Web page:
There’s a meme going around. It looks like this:
If you spend any time on the internet, we all have that one follower who likes and comments on everything. Without that follower, we’d have nobody. It’s why the meme doesn’t sit well with me. It seems condescending because that one fan probably doesn’t realize she’s your one fan. She probably thinks she’s your friend.
And, yet, there’s some truth to this meme. There is always that one person who likes and comments on every goddamn post. It turns out that I’m that one fan for Tim Sackett. I like and comment on nearly everything he posts. I’m not sure why because not everything needs a comment.
I’ve also come to realize that my one-fan-syndrome looks weird to other people in his life — his family, neighbors, local friends — who wonder why LAURIE ROOTI-SOMETHING is always on Facebook.
I’m not always on Facebook, but when I am, I’m always on Tim’s feed. It’s not creepy. It’s nice, right?
(No, it’s creepy.)
Poor Tim didn’t tell me to back off, but he didn’t not tell me to back off when he said that his neighbors wonder who the hell I am. (Who am I? Who am I? I’m LFR, don’t they read my highly regarded HR blog?) But I get it. I’ve had to tell people to back off on my stuff, too. Especially men who I’ve never met in real life who are on my social media accounts like flies on poop.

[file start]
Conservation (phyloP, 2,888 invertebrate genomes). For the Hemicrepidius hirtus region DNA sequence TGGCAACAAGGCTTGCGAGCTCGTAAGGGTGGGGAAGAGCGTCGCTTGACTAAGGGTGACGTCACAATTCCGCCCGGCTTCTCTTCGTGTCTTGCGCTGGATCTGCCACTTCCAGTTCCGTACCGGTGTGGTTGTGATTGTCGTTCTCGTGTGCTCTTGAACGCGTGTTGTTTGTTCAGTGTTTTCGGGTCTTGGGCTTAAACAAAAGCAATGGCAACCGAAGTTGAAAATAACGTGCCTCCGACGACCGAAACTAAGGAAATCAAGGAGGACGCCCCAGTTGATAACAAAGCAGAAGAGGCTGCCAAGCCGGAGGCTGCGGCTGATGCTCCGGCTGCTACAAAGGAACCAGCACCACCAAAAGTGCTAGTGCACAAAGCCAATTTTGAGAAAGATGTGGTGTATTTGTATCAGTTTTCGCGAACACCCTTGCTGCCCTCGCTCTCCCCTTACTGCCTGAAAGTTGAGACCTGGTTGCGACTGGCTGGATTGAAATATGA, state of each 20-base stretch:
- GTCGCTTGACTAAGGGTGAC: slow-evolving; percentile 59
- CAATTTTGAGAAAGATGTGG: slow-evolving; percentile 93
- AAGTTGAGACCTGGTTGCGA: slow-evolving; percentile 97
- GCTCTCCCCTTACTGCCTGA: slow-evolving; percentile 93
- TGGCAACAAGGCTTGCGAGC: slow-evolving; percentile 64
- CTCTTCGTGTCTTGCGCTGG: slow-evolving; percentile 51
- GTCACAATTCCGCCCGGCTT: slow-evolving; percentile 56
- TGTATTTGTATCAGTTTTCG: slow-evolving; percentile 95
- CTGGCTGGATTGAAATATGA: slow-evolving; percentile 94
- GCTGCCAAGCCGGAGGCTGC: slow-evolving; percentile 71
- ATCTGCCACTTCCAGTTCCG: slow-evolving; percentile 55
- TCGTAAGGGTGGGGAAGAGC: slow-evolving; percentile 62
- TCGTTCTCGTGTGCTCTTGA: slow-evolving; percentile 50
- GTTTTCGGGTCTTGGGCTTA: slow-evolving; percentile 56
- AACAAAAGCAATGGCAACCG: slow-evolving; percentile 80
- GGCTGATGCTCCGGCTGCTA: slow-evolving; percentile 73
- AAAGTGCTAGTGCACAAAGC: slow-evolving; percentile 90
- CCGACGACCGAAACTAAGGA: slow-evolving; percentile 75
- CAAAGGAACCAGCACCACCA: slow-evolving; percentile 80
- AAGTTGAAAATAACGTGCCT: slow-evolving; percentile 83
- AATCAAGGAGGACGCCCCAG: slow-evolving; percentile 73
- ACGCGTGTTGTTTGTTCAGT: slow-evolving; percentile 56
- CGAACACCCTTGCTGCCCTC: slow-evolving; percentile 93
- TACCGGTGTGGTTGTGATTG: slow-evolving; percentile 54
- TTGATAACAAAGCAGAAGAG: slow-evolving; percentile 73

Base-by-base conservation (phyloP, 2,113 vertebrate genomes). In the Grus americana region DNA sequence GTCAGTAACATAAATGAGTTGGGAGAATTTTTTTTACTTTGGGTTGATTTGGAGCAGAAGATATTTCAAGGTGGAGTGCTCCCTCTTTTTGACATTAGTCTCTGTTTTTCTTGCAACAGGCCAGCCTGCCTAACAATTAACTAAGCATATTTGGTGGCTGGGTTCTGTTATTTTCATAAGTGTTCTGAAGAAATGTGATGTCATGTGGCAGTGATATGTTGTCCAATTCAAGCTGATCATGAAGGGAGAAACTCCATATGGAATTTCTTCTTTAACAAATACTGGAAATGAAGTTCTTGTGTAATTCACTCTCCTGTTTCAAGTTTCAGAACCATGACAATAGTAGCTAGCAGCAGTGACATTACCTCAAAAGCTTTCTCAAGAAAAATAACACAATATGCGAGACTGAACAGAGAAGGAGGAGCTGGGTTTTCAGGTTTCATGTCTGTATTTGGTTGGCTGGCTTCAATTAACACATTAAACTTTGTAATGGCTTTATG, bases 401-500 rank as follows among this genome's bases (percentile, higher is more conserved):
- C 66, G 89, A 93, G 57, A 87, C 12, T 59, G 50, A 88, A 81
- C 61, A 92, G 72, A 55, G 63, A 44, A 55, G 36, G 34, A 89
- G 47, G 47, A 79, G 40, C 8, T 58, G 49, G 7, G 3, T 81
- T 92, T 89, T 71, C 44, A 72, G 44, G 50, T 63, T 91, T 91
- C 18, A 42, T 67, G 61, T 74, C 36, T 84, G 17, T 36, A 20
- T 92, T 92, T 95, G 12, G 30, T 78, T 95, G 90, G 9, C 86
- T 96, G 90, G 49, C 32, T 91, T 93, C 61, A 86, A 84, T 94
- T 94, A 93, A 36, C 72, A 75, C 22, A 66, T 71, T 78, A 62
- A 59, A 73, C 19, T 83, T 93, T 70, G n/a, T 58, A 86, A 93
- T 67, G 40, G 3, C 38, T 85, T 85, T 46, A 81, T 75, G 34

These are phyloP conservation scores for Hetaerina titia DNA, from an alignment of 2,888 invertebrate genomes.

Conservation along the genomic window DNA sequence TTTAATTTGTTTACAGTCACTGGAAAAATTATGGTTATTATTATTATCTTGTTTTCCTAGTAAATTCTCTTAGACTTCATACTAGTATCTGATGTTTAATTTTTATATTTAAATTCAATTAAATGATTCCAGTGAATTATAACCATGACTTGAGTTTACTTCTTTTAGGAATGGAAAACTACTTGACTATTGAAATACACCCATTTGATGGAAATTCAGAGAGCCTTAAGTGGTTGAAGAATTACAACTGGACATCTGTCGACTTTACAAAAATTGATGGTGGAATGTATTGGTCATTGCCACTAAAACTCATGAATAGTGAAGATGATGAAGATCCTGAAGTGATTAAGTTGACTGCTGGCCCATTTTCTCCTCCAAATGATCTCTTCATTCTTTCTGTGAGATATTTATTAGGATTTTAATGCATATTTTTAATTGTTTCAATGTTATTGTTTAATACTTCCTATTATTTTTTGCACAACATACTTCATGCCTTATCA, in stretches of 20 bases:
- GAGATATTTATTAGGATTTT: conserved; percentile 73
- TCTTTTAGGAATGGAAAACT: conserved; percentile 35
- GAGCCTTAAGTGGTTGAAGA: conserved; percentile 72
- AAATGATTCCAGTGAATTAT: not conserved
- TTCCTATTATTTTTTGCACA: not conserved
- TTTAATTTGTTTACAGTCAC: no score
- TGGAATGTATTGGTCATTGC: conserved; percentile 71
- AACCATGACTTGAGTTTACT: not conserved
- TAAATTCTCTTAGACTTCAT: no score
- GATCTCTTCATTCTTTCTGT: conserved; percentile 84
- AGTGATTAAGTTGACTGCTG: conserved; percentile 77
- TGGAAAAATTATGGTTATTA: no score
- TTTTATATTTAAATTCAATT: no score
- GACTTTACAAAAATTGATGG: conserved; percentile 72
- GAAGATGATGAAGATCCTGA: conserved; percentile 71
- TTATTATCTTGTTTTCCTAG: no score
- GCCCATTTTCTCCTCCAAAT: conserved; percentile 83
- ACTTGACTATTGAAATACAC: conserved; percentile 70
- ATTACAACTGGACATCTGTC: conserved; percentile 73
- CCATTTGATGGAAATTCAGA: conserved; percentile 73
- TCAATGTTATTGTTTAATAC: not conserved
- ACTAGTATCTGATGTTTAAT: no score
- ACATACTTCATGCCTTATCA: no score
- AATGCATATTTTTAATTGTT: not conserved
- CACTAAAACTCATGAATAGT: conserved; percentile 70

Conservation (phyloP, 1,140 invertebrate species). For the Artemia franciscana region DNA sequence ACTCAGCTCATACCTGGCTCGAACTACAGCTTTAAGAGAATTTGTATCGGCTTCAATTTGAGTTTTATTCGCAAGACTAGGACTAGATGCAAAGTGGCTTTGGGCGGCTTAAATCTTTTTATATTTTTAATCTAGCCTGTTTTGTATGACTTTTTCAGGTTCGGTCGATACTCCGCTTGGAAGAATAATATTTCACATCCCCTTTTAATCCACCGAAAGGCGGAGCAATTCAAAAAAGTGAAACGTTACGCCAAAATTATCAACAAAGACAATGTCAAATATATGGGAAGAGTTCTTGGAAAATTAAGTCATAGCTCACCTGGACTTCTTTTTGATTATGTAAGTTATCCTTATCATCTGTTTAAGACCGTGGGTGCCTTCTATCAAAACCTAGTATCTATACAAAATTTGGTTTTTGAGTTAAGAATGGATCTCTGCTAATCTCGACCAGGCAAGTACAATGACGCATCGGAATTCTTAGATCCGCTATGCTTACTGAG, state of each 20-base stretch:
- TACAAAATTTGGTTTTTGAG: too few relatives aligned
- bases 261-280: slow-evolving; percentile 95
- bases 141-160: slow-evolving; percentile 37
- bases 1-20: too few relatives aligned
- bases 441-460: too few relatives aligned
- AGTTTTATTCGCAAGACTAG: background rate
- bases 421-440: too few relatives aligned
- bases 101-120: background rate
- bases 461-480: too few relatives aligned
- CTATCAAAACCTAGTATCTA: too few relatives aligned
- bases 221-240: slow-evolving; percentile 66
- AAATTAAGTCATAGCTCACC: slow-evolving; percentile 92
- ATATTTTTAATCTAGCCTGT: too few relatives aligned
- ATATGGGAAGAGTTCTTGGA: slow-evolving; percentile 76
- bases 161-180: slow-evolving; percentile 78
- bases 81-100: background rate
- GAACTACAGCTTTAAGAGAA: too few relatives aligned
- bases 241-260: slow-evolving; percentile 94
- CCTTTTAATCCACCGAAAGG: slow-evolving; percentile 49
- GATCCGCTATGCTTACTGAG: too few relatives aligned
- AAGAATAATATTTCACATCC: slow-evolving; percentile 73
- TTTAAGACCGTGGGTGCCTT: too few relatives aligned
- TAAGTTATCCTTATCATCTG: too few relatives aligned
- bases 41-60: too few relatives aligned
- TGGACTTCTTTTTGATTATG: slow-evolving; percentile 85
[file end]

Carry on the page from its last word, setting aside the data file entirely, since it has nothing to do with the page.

My mom once asked, “Who the hell is this guy who keeps leaving comments on your account?”
I’m like — “Mom, nunya business! He’s a fan!”
That guy turned out to be an excessively attached fan. Not the first, not the last, and a jarring lesson in boundaries. Also, my mom can sniff this stuff out a mile away.
Listen, we’ve all been there. Super-aligned on politics, totally in sync with someone’s animal photos, and excited when we see new pictures of our internet friends. When you find someone in the world who believes in your causes, it’s hard not to become an eager beaver.
But the one-fan-syndrome is real, and we should all guard against being that one fan who values someone else’s online presence more than we value real relationships.
Are you that one follower? Do you have that one follower? The best way to manage this whole existential experience is to get the hell off the internet.
That’s sage advice for just about every scenario in life, by the way.